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Posts tagged Lake Balkhash

Lake Balkhash and Climate Change’s Effects on Lakes in Central Asia – June 11th, 2013

42.8N 81.3E

June 11th, 2013 Category: Climate Change, Deserts, Image of the day, Lakes VIIRSSuomi-NPP

Kazakhstan and China – June 10th, 2013

Lakes in arid regions of Central Asia, such as Lake Balkhash, in Kazakhstan (upper left), northwest of China’s Taklamakan Desert (below), act as essential components of regional water cycles, providing sparse but valuable water resource for the fragile ecological environments and human lives.

Lakes in Central Asia are sensitive to climate change and human activities, and great changes have been found since 1960s. Mapping and monitoring these inland lakes can improve our understanding of mechanism of lake dynamics and climatic impacts. Satellite altimetry provides an efficient tool of continuously measuring lake levels in these poorly surveyed remote areas.

Scientists have shown that alpine lakes are increasing greatly in lake levels during 2003-2009 due to climate change, while open lakes with dams and plain endorheic lakes decrease dramatically in water levels due to human activities, which reveals the overexploitation of water resource in Central Asia (click here for more information).

Lakes and Mountains of Kazakhstan and Kyrgyzstan – October 13th, 2012

42.3N 77.2E

October 13th, 2012 Category: Lakes, Mountains

Kazakhstan – October 10th, 2012

Several lakes can be observed in Kazakhstan and Kyrgyzstan, northwest of the Taklamakan Desert (lower right) in China. Nearest the desert is Lake Issyk Kul, an endorheic lake in the northern Tian Shan mountains in eastern Kyrgyzstan. Although it is surrounded by snow-capped peaks, it never freezes.

North of Lake Issyk Kul is Lake Balkhash, in southeastern Kazakhstan, belonging to an endorheic basin shared by Kazakhstan and China, with a small part in Kyrgyzstan. The basin drains into the lake via seven rivers, most notably the Ili River, which is fed from precipitation (largely vernal snowmelt) from the mountains of China’s Xinjiang region.

Visible to the east of Lake Balkhash, near the right edge of the image, is Lake Alakol, located in east central Kazakhstan. The lake is the northwest extension of the region known as the Dzhungarian Gate (Alataw Pass), a narrow, fault-bounded valley that connects the southern uplands of Kazakhstan with arid northwest China.

Differences Between Eastern and Western Ends of Lake Balkhash, Kazakhstan – September 27th, 2012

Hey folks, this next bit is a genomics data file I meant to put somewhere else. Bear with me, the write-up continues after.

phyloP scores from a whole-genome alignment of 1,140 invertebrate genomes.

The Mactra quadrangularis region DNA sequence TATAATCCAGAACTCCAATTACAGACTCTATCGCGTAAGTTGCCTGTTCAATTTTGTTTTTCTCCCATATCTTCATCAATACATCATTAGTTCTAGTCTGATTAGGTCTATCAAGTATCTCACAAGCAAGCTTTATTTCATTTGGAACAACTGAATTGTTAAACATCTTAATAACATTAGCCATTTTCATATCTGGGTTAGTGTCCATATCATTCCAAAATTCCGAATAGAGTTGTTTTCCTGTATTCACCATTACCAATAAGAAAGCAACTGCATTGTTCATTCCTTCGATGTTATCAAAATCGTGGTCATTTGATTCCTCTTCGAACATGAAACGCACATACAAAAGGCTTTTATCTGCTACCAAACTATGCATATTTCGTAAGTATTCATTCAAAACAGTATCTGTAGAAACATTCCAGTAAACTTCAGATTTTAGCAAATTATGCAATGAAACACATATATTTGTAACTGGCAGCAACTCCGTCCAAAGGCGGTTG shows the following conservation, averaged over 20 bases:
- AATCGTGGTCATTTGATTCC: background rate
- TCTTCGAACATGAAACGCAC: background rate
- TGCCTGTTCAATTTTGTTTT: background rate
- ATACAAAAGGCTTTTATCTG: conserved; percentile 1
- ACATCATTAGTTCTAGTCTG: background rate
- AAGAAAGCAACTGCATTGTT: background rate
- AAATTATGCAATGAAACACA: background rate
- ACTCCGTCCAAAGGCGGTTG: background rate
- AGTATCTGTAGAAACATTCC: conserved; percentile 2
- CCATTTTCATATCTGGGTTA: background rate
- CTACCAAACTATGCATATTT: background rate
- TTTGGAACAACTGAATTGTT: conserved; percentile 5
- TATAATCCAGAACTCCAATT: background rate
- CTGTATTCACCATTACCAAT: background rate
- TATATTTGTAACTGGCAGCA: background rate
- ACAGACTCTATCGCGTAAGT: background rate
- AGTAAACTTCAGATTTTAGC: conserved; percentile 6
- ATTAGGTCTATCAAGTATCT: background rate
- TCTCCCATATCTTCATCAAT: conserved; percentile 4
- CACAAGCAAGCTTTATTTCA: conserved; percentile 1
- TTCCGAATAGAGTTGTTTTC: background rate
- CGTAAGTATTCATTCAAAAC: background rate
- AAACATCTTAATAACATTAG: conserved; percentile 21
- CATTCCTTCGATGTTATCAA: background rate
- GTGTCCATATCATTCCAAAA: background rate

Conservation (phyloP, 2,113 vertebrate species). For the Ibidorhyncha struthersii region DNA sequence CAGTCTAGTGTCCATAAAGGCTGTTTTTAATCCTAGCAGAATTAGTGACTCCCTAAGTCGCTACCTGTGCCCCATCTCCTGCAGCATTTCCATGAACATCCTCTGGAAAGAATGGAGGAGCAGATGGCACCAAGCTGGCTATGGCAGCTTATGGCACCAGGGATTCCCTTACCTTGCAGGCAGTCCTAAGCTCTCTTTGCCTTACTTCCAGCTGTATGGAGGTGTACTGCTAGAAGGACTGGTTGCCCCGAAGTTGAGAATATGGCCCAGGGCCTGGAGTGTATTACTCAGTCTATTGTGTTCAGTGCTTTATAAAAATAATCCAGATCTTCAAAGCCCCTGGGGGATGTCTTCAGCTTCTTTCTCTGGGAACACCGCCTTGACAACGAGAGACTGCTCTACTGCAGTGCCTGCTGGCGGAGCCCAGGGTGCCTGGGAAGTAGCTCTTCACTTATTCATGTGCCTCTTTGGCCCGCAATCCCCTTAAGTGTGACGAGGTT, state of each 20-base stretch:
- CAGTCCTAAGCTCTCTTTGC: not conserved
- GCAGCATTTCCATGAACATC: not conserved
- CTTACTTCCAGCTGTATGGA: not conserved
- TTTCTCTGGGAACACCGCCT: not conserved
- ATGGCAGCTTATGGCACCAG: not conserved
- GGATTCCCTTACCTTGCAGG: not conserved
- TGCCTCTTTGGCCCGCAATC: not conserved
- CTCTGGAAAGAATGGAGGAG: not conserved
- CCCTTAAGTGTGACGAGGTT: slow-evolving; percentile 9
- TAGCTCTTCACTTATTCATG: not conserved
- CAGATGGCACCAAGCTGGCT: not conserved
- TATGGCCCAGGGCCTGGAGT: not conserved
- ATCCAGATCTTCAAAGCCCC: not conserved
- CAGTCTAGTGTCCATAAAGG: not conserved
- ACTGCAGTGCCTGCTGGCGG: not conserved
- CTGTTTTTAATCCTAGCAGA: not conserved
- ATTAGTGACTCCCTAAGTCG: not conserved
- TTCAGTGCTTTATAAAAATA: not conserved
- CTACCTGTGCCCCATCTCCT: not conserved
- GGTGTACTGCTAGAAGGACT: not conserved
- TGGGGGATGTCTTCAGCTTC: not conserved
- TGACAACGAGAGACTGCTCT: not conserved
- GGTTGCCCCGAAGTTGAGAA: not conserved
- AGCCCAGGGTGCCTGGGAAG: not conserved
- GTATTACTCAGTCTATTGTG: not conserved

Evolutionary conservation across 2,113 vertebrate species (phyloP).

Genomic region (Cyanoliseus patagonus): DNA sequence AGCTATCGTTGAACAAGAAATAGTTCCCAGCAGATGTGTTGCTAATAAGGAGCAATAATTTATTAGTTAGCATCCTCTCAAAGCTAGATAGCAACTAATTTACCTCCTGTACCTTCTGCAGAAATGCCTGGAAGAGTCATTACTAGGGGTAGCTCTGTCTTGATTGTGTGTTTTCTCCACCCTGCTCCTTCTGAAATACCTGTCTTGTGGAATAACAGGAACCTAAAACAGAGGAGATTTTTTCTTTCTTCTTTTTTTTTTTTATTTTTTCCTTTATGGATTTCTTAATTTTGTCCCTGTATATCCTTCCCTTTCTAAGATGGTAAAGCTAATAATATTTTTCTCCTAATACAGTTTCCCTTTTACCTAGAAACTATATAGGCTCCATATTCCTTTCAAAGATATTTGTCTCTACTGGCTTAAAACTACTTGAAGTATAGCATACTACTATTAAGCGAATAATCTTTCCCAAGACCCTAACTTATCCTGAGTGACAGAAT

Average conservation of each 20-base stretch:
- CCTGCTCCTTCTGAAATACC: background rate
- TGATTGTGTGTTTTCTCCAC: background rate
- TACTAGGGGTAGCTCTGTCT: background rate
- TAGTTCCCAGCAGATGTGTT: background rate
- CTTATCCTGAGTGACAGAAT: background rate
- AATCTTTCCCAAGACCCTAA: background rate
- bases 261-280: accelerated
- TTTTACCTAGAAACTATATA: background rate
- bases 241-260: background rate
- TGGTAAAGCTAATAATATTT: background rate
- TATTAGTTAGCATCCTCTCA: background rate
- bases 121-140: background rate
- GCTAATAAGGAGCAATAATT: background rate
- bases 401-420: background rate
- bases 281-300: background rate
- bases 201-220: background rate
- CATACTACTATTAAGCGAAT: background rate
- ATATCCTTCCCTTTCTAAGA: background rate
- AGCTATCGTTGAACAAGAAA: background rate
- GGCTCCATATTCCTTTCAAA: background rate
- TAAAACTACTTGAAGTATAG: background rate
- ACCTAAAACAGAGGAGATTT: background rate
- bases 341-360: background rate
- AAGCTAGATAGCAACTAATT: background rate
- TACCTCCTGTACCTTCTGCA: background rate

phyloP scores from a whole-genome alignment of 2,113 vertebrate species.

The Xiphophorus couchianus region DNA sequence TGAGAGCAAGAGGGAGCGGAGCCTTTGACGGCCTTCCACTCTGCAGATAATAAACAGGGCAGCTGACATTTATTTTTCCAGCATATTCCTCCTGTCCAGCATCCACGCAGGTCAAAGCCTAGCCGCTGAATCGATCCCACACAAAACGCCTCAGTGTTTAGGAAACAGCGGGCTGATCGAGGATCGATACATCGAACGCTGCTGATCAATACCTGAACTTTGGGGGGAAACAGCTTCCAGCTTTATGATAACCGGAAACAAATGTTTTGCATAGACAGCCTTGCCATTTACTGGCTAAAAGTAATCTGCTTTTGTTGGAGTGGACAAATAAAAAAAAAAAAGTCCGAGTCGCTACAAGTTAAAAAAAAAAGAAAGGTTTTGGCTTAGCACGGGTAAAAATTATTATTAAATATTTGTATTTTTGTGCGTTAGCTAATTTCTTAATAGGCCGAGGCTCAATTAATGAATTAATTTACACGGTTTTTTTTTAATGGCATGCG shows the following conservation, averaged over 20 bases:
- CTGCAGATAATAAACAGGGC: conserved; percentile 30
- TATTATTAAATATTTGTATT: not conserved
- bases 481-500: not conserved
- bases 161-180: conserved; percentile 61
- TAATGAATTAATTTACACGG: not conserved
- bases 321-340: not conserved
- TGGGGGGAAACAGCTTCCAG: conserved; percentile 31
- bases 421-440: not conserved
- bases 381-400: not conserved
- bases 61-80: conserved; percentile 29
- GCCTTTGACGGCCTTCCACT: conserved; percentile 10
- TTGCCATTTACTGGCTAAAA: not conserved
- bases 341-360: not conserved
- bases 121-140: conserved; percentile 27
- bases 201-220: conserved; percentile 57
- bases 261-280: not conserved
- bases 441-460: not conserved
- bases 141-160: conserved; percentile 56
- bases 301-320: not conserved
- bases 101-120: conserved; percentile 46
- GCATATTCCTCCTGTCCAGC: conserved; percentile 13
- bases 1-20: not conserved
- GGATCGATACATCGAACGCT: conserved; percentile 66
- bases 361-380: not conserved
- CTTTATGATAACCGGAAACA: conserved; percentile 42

46.6N 75.7E

September 27th, 2012 Category: Lakes

Kazakhstan – September 26th, 2012

Lake Balkhash has an area of about 16,400 km2 (2000), making it the largest lake which lies entirely within the territory of Kazakhstan. It is elevated about 340 m above sea level and has a crescent shape. Its length is about 600 km and the width varies from 9–19 km in the eastern part to 74 km in the western part.

Saryesik Peninsula, located near the middle of the lake, hydrographically divides it into two very different parts. The western part, which comprises 58% of the total lake area and 46% of its volume, is relatively shallow, quiet and is filled with freshwater, whereas the eastern part is much deeper and saltier. Here, the western part appears milky blue, probably due to sediments and suspended minerals in the waters. This opaque look gradually disappears as one moves eastward. The two parts are connected by the Uzynaral Strait which is 3.5 km wide and about 6 m deep.

Rivers of Lake Balkhash, Kazakhstan – August 26th, 2012

46.6N 75.7E

August 26th, 2012 Category: Deserts, Image of the day, Lakes, Rivers

Kazakhstan – August 23rd, 2012

The waters of Lake Balkhash, in Kazakhstan, range in color from bright blue to the east and milky teal to the west. Several rivers can be seen empyting into the lake (from east to west): Ayaguz River, Aksy River, Karatal River and Ili River. Much vegetation can be seen by the banks of the Ili River. Between the Ili and the Karatal lies the Saryesik-Atyrau Desert.

Bays and Islands of Western End of Lake Balkhash, Kazakhstan

45.5N 73.7E

August 15th, 2012 Category: Lakes, Rivers

Kazakhstan – August 14th, 2012

While the southwestern shores of Lake Balkhash show large, green areas of vegetation, the northwestern shores show significantly less. Interesting features of the northern shoreline include Saryshagan Bay (diagonally northwest across from the Ili River on the southern side) and nearby Tasaral Island. Visible at the southernmost tip of the western end is Shempek Bay, near the islands of Basaran and Ortaaral. Although this image focuses on the western half of Lake Balkhash, the entire body of water can be observed upon opening the full image.